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My T23 died and I managed to get a T43. Of course, the first thing to do was to install a real operating system on it: GNU/Linux.
The laptop came with Windows XP. I wanted to keep it for the few occassions where I need to run a Windows-only program. So I needed to shrink the partition.
My favourite way of doing this is the Gparted "live" CD. Initially, gparted just wouldn't shrink Windows XP's NTFS partition. The answer was to boot back into Windows and defragment the hard disk. I did this twice, just to be sure, and because I read on some website somewhere that it was a good idea.
After this, I used gparted to partition the hard disk.
/dev/sda1 10GB Windows XP /dev/sda2 IBM recovery partition /dev/sda3 788M / /dev/sda8 29G /home /dev/sda6 190M /tmp /dev/sda5 4.9G /usr /dev/sda7 3.9G /var
My favoured system is Debian. I usually use 'unstable' on desktops and laptops because I get the latest software and the bugs and issues are not so serious that they prevent me from getting on with work.
I used the Debian Net install CD to install a base system, which brings me to a little rant against the Debian installer.
If you already have a partitioning scheme set up, the Debian installer doesn't believe you and forces you to use its partitioning program and follow the installation in the steps that it deems are necessary rather than the ones that you know are needed. This is nonsense.
You should be allowed to set up a partitioning system anyway you want and then reboot with the Debian installer and just assign the partitions to mount points. The Debian installer won't let you do this. Fortunately, the operation called "write partition table to disk" is not destructive to data already there.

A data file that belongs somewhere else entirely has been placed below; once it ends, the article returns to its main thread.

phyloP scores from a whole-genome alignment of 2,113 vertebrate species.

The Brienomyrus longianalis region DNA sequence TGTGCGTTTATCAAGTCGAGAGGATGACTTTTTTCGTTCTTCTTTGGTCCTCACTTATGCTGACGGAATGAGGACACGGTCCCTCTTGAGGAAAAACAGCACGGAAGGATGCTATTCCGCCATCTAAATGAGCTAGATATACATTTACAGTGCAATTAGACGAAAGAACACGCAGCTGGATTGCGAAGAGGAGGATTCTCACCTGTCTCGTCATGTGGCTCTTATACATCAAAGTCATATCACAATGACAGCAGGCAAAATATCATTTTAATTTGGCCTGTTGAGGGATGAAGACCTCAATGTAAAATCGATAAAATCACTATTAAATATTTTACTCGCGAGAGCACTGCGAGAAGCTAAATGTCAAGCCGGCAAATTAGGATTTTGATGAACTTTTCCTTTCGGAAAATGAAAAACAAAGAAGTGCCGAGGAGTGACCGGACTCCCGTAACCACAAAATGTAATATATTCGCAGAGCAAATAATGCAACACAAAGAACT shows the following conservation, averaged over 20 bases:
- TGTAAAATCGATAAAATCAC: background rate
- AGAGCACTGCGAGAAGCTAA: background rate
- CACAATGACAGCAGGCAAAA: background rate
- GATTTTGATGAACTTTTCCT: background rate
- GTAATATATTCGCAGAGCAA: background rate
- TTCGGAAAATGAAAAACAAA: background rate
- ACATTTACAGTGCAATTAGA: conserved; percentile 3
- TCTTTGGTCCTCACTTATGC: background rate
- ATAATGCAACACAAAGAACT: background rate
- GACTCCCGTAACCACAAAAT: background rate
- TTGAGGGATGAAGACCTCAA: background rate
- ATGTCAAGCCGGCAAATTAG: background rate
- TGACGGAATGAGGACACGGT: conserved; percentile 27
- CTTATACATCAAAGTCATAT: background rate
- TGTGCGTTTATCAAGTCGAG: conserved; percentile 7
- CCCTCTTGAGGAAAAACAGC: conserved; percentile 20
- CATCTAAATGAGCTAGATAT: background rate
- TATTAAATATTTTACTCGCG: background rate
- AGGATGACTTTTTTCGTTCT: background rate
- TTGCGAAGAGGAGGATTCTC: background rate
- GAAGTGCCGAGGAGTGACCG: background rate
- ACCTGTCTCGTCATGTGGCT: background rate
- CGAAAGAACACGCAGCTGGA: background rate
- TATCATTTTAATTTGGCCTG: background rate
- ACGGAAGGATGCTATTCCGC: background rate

Also, the wireless network card did not work out of the box. This was a problem as I did not have a wired connection point available for a while. In Windows I was able to download, across the wireless connection, the live CDs for Knoppix, Gnoppix and Ubuntu. Knoppix is my favourite of these, but only in Ubuntu did the wireless network come up.
If I had been thinking properly I would have mounted the various hard disk partitions at appropriate mount points and chroot-ed to the root partition and install Debian that way, while running the Ubuntu live CD.
Instead, I examined the hardware, found that my T43 had the atheros wifi chip not the Intel Pro/Wirelss one that everyone else seems to have. I waited again until a wired connection was available and was able to download the non-free madwifi package and compile it for the kernel. Once the madwifi drivers were installed the wireless network came up flawlessly.
From where do I know, which wireless chip my T43 uses?